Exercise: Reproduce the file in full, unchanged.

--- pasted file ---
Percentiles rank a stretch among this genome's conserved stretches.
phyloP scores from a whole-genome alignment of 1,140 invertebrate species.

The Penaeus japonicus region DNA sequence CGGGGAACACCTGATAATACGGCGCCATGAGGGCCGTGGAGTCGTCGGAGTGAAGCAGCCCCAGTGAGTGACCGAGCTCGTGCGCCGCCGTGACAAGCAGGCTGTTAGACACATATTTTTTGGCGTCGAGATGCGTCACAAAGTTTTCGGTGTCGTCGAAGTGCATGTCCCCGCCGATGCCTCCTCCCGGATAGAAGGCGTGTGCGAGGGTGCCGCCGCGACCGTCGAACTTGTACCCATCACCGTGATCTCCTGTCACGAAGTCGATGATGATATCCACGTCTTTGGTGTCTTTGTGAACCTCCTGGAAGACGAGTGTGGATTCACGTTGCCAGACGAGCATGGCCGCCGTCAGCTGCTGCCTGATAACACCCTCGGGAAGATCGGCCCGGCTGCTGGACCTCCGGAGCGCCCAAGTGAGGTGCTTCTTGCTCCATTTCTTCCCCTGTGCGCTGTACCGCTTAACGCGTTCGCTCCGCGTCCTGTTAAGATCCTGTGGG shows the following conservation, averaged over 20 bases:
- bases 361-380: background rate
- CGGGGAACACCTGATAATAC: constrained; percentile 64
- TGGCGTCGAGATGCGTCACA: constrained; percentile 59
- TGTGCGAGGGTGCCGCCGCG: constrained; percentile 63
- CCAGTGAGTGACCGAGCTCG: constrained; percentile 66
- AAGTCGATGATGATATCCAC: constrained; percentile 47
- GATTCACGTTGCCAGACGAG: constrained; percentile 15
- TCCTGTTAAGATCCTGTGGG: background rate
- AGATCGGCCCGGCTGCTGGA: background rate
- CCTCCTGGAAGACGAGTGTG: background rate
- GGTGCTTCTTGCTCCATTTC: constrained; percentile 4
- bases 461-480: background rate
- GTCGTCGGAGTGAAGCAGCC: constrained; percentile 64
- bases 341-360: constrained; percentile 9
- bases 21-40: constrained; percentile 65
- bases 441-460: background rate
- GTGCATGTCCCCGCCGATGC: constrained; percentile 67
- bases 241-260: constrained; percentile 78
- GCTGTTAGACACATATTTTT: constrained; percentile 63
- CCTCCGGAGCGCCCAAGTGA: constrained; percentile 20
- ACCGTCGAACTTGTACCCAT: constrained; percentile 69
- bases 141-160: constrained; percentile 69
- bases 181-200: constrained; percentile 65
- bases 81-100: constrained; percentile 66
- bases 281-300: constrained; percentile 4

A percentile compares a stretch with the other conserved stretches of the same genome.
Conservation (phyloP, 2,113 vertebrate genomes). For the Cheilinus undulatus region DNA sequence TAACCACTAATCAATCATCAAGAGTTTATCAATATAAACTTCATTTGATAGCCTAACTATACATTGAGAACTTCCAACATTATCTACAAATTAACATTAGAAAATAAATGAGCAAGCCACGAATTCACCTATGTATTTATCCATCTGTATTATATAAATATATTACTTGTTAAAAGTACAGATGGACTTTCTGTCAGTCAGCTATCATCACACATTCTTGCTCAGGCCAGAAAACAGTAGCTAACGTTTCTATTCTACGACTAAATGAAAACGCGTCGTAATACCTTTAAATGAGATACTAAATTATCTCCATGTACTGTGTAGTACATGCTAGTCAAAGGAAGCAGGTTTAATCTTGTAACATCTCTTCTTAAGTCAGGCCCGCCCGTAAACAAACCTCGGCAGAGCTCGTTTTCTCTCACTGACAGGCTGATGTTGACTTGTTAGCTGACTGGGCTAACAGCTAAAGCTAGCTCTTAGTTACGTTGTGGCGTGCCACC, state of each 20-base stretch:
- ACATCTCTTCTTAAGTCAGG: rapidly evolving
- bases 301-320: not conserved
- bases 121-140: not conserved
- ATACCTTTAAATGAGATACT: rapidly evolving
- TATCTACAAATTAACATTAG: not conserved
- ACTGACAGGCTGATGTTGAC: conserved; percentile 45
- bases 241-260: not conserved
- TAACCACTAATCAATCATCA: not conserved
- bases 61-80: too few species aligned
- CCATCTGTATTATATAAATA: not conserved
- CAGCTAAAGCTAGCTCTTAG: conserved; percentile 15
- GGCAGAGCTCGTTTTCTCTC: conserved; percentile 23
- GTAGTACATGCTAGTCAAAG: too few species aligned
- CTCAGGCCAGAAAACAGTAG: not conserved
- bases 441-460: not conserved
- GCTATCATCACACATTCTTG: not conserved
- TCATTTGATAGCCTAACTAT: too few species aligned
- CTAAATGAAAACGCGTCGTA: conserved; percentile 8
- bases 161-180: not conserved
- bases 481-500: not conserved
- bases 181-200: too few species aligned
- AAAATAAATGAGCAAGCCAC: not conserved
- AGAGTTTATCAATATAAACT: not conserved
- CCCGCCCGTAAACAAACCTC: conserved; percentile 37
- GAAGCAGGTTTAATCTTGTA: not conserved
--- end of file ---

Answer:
Percentiles rank a stretch among this genome's conserved stretches.
phyloP scores from a whole-genome alignment of 1,140 invertebrate species.

The Penaeus japonicus region DNA sequence CGGGGAACACCTGATAATACGGCGCCATGAGGGCCGTGGAGTCGTCGGAGTGAAGCAGCCCCAGTGAGTGACCGAGCTCGTGCGCCGCCGTGACAAGCAGGCTGTTAGACACATATTTTTTGGCGTCGAGATGCGTCACAAAGTTTTCGGTGTCGTCGAAGTGCATGTCCCCGCCGATGCCTCCTCCCGGATAGAAGGCGTGTGCGAGGGTGCCGCCGCGACCGTCGAACTTGTACCCATCACCGTGATCTCCTGTCACGAAGTCGATGATGATATCCACGTCTTTGGTGTCTTTGTGAACCTCCTGGAAGACGAGTGTGGATTCACGTTGCCAGACGAGCATGGCCGCCGTCAGCTGCTGCCTGATAACACCCTCGGGAAGATCGGCCCGGCTGCTGGACCTCCGGAGCGCCCAAGTGAGGTGCTTCTTGCTCCATTTCTTCCCCTGTGCGCTGTACCGCTTAACGCGTTCGCTCCGCGTCCTGTTAAGATCCTGTGGG shows the following conservation, averaged over 20 bases:
- bases 361-380: background rate
- CGGGGAACACCTGATAATAC: constrained; percentile 64
- TGGCGTCGAGATGCGTCACA: constrained; percentile 59
- TGTGCGAGGGTGCCGCCGCG: constrained; percentile 63
- CCAGTGAGTGACCGAGCTCG: constrained; percentile 66
- AAGTCGATGATGATATCCAC: constrained; percentile 47
- GATTCACGTTGCCAGACGAG: constrained; percentile 15
- TCCTGTTAAGATCCTGTGGG: background rate
- AGATCGGCCCGGCTGCTGGA: background rate
- CCTCCTGGAAGACGAGTGTG: background rate
- GGTGCTTCTTGCTCCATTTC: constrained; percentile 4
- bases 461-480: background rate
- GTCGTCGGAGTGAAGCAGCC: constrained; percentile 64
- bases 341-360: constrained; percentile 9
- bases 21-40: constrained; percentile 65
- bases 441-460: background rate
- GTGCATGTCCCCGCCGATGC: constrained; percentile 67
- bases 241-260: constrained; percentile 78
- GCTGTTAGACACATATTTTT: constrained; percentile 63
- CCTCCGGAGCGCCCAAGTGA: constrained; percentile 20
- ACCGTCGAACTTGTACCCAT: constrained; percentile 69
- bases 141-160: constrained; percentile 69
- bases 181-200: constrained; percentile 65
- bases 81-100: constrained; percentile 66
- bases 281-300: constrained; percentile 4

A percentile compares a stretch with the other conserved stretches of the same genome.
Conservation (phyloP, 2,113 vertebrate genomes). For the Cheilinus undulatus region DNA sequence TAACCACTAATCAATCATCAAGAGTTTATCAATATAAACTTCATTTGATAGCCTAACTATACATTGAGAACTTCCAACATTATCTACAAATTAACATTAGAAAATAAATGAGCAAGCCACGAATTCACCTATGTATTTATCCATCTGTATTATATAAATATATTACTTGTTAAAAGTACAGATGGACTTTCTGTCAGTCAGCTATCATCACACATTCTTGCTCAGGCCAGAAAACAGTAGCTAACGTTTCTATTCTACGACTAAATGAAAACGCGTCGTAATACCTTTAAATGAGATACTAAATTATCTCCATGTACTGTGTAGTACATGCTAGTCAAAGGAAGCAGGTTTAATCTTGTAACATCTCTTCTTAAGTCAGGCCCGCCCGTAAACAAACCTCGGCAGAGCTCGTTTTCTCTCACTGACAGGCTGATGTTGACTTGTTAGCTGACTGGGCTAACAGCTAAAGCTAGCTCTTAGTTACGTTGTGGCGTGCCACC, state of each 20-base stretch:
- ACATCTCTTCTTAAGTCAGG: rapidly evolving
- bases 301-320: not conserved
- bases 121-140: not conserved
- ATACCTTTAAATGAGATACT: rapidly evolving
- TATCTACAAATTAACATTAG: not conserved
- ACTGACAGGCTGATGTTGAC: conserved; percentile 45
- bases 241-260: not conserved
- TAACCACTAATCAATCATCA: not conserved
- bases 61-80: too few species aligned
- CCATCTGTATTATATAAATA: not conserved
- CAGCTAAAGCTAGCTCTTAG: conserved; percentile 15
- GGCAGAGCTCGTTTTCTCTC: conserved; percentile 23
- GTAGTACATGCTAGTCAAAG: too few species aligned
- CTCAGGCCAGAAAACAGTAG: not conserved
- bases 441-460: not conserved
- GCTATCATCACACATTCTTG: not conserved
- TCATTTGATAGCCTAACTAT: too few species aligned
- CTAAATGAAAACGCGTCGTA: conserved; percentile 8
- bases 161-180: not conserved
- bases 481-500: not conserved
- bases 181-200: too few species aligned
- AAAATAAATGAGCAAGCCAC: not conserved
- AGAGTTTATCAATATAAACT: not conserved
- CCCGCCCGTAAACAAACCTC: conserved; percentile 37
- GAAGCAGGTTTAATCTTGTA: not conserved